In the summer of 2010, the Supreme Court delivered its voluminous judgement in the well-publicized litigation between Reliance Industries Ltd and Reliance Natural Resources Ltd. Its implications are far-reaching.
The learned judges held in no uncertain terms that the Union of India had a fiduciary responsibility to manage the mineral resources for and on behalf of its people. In the backdrop of this profound judgement reside the challenges and constraints of the coal sector in India—sheltered, protected; an anomaly in a mostly market-based economy.
The government has been controlling this sector with the initial objective of ensuring availability of coal at affordable prices. Historically, coal has been the most abundant and commonly used energy resource across the world. In India, it accounts for 52% of the country’s primary commercial energy basket. The power sector is the single largest consumer of coal; 53% of India’s installed power generation capacity is coal-based and it accounts for about three-fourths of the total coal consumed in India annually.
India is bestowed with abundant coal reserves, estimated at an enormous 267 billion tonnes (of which the proven coal reserves are placed at 106 billion tonnes). The proven coal resources of India account for nearly 7.1% of the world’s proven coal reserves.
The coal sector in India is highly regulated. Until 1993, coal mining remained predominantly nationalized. Since mid-1993, private sector companies have been allowed to mine coal, albeit for captive consumption for end uses such as power generation and iron and steel production. Even today, state-owned miners account for about 95% of the 500 million tonnes (mt) of coal production.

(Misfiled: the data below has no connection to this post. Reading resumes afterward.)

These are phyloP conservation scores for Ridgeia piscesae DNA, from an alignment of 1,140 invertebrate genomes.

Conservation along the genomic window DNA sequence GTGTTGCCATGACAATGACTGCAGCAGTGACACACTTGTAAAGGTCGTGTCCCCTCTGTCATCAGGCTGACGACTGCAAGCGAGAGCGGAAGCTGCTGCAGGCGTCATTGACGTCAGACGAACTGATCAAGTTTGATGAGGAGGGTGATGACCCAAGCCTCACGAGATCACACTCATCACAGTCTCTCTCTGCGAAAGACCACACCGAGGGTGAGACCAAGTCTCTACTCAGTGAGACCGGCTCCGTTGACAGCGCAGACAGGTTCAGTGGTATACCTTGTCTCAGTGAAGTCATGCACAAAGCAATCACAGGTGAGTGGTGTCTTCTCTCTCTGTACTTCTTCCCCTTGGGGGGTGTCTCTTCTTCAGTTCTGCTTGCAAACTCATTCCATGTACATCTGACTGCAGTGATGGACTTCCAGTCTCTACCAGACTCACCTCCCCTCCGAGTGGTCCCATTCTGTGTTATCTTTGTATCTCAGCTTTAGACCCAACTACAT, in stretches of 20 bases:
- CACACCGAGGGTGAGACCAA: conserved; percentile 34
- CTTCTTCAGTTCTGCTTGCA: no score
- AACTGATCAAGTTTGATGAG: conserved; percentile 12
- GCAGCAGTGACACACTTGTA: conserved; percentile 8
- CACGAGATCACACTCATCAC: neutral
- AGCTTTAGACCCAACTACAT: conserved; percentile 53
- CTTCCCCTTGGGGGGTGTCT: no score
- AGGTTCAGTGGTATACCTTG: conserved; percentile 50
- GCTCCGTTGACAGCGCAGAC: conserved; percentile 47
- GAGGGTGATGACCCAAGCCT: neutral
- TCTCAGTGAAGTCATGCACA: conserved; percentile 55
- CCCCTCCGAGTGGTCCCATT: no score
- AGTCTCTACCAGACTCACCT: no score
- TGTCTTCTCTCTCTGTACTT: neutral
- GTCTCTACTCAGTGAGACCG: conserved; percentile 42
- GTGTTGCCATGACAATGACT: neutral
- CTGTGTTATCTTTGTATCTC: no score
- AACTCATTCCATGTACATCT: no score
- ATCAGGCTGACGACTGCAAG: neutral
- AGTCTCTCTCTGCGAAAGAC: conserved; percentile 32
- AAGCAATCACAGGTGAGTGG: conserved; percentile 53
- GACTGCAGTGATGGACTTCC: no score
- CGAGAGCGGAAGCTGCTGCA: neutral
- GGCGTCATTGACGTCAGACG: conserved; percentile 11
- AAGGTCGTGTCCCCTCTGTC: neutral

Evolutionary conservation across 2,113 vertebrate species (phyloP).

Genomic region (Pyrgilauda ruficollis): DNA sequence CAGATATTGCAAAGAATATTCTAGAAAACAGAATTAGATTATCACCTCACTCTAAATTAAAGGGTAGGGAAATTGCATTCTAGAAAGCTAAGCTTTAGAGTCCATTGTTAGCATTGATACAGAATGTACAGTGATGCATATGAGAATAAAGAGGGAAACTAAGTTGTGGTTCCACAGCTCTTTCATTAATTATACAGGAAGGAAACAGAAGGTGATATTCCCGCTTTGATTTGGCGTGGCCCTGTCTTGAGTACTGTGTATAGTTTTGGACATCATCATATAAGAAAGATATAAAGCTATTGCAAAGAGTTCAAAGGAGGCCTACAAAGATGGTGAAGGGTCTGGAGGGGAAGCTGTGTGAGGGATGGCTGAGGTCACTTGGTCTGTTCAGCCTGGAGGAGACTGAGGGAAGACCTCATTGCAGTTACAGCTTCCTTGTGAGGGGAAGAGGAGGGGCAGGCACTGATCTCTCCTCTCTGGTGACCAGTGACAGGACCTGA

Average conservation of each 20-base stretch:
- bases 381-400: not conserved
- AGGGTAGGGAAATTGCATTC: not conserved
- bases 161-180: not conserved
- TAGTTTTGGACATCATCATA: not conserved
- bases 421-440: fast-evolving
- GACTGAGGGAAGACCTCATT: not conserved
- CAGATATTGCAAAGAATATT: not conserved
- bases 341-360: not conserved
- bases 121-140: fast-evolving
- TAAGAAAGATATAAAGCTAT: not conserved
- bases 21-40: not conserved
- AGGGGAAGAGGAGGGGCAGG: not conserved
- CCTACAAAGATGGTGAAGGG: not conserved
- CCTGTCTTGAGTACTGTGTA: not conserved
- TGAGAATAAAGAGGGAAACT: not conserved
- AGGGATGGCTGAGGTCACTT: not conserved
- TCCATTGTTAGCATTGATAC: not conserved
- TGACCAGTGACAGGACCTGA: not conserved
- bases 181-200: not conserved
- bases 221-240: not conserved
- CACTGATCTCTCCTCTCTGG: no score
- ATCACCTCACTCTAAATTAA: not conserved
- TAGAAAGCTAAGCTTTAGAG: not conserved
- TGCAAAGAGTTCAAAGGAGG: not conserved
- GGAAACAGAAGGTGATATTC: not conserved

India is emerging as a modern economy, targeting 9-10% annual growth. Realizing the underlying growth potential will largely depend on our ability to meet energy requirements. Power is a sector whose growth targets inter alia depend on coal. The Integrated Energy Policy framed by the government estimates the installed generation capacity requirement at 778Gw and energy requirement at 3,880 billion kWh by 2031-32, if the gross domestic product grows at a rate of 8%. At a 9% growth rate, the capacity requirement will be 960Gw and energy requirement will be 4,806 billion kWh. In the light of these projections, coal demand is estimated to rise threefold from 500 mt by the end of 11th Plan (2011-12) to 1.5 billion tonnes by the end of the 15th Plan (2031-32).
Growth in the coal sector has historically not been commensurate with the country’s requirements. Peak power shortages have been as high as 14% and, energy shortages, 11-12%. Coal India Ltd has delivered growth of 5% or less, which is half the desired economic growth rate. The coal sector is constrained by supply limitations, inadequate drilling capacity, absence of a progressive regulatory framework, minimal private participation, high turnaround time and long gestation periods in getting clearances for mining projects. There is a need to attract investments in making available dedicated cargo vessels and modern and exclusive deep-sea coal terminals. In addition, the sector has to embark on a phase of climate change related research and development and incorporate clean technologies.
The long-term growth of the coal sector requires a confident and renewed mindset in developing coal resources through decontrol of the coal sector, listing of Coal India on the capital markets, establishment of an independent regulator and a level playing competitive environment, which supplements the framework of the holistic energy and infrastructure sector in India.
Gokul Chaudhri is a partner at audit and consulting firm BMR Advisors.
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